A wetland near a rural village looks set for approval as part of a developer's plans to counter the effect building new homes would have on the environment.

An area of land of more than 17 hectares - the equivalent of 32 football pitches - near the village of Guist could be transformed if the application is approved.

It is hoped it will help improve water quality in the River Wensum and create a wildlife haven that will improve biodiversity.

Fakenham & Wells Times: An area of wetland in the grounds of Sennowe Hall, also in the village of GuistAn area of wetland in the grounds of Sennowe Hall, also in the village of Guist (Image: Mike Page)

Persimmon Homes, one of the largest housing construction companies in the country which has plans to build hundreds of homes in Norfolk, is behind the proposal.

The wetland is part of an effort to create several in the county.

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Experts hope they will 'soak up' - or 'neutralise' - harmful pollution generated by new housing to prevent it ending up in Norfolk's rivers.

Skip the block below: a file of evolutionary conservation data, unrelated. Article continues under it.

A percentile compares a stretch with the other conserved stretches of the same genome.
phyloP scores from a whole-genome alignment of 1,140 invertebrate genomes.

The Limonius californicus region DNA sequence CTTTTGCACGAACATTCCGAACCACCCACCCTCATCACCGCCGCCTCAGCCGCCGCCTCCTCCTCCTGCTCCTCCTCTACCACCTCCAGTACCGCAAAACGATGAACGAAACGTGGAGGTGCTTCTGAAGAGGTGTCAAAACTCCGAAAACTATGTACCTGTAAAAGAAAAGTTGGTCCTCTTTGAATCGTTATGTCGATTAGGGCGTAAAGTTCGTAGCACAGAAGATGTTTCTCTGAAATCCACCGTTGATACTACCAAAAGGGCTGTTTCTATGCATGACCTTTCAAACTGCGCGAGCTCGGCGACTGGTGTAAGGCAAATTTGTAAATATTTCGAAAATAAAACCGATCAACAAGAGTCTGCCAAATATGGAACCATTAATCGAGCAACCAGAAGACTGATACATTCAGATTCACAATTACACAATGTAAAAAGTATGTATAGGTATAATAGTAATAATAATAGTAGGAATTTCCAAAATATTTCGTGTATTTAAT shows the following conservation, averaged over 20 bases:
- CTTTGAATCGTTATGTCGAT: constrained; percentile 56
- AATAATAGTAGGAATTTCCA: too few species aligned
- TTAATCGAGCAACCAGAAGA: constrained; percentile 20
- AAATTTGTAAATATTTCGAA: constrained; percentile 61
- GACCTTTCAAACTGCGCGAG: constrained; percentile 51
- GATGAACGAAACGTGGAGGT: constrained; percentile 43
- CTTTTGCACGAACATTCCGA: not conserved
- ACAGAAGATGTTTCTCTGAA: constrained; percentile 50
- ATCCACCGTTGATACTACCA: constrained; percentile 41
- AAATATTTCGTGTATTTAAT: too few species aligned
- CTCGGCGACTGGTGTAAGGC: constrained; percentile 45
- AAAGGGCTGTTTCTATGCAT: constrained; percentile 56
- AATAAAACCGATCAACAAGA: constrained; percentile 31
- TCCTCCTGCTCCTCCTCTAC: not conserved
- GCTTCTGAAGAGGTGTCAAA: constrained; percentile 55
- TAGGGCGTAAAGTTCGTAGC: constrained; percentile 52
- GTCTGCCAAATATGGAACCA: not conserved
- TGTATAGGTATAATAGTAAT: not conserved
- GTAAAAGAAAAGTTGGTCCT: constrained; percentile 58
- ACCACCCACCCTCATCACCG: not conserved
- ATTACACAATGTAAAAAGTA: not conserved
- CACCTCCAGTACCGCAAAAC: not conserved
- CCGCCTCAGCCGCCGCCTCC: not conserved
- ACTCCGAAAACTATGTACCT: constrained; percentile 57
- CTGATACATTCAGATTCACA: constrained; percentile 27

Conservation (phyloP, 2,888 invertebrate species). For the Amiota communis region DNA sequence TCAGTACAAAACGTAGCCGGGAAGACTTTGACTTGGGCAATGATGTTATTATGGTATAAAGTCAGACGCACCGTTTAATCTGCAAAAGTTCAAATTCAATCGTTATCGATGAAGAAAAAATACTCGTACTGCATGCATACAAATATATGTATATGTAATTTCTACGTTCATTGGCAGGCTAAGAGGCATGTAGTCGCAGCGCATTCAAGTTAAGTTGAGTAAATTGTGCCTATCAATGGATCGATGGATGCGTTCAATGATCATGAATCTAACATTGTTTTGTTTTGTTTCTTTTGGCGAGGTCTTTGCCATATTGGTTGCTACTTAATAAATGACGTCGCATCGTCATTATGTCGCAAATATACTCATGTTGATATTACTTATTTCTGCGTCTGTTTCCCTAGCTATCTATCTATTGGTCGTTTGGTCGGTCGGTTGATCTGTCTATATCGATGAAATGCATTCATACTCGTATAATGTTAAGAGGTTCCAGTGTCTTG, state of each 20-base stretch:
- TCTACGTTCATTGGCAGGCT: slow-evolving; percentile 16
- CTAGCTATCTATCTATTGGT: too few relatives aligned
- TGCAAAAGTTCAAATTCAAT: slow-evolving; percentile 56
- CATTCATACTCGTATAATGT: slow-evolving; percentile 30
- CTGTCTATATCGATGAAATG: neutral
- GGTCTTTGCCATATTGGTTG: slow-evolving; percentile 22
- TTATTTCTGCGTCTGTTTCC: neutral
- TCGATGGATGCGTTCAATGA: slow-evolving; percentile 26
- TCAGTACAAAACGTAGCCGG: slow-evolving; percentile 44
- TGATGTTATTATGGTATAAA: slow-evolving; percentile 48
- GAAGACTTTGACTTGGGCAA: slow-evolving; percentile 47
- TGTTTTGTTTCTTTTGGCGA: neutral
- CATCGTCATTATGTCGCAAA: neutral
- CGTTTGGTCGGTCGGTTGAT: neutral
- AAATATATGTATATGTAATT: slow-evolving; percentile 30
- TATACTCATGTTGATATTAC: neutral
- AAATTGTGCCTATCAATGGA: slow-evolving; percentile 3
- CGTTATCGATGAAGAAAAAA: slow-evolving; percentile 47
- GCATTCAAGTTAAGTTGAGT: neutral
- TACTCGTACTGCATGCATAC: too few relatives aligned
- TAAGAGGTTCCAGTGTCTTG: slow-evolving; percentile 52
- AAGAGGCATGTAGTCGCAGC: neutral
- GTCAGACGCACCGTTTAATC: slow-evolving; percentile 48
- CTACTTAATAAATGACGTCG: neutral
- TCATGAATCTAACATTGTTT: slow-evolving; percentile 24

The wetland could be built on land to the south of the Norwich/Fakenham Road (A1067) to the south and southeast of Guist.

Fakenham & Wells Times: A map of where wetlkands could be created in NorfolkA map of where wetlkands could be created in Norfolk (Image: Nancy Fallows)

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The project would create three ponds through which the flow of water from the Foulsham tributary of the River Wensum would be diverted via a dam or small weir.

Persimmon Homes says it will improve water quality downstream and allow it to deliver new home schemes in the river catchment area.

Fakenham & Wells Times: The Breckland Council offices in DerehamThe Breckland Council offices in Dereham (Image: Archant © 2013)

It is thought building the wetland could take three months and it could require up to 4,000 lorries to remove material from the site.

The scheme has been welcomed by environmental groups, including the Norfolk Wildlife Trust and the RSPB, although concerns have been raised that it could fall short of nutrient neutrality targets and that more would need to be done to protect the River Wensum.

Breckland Council officers have recommended the project be approved, with the final decision to be made by councillors next week.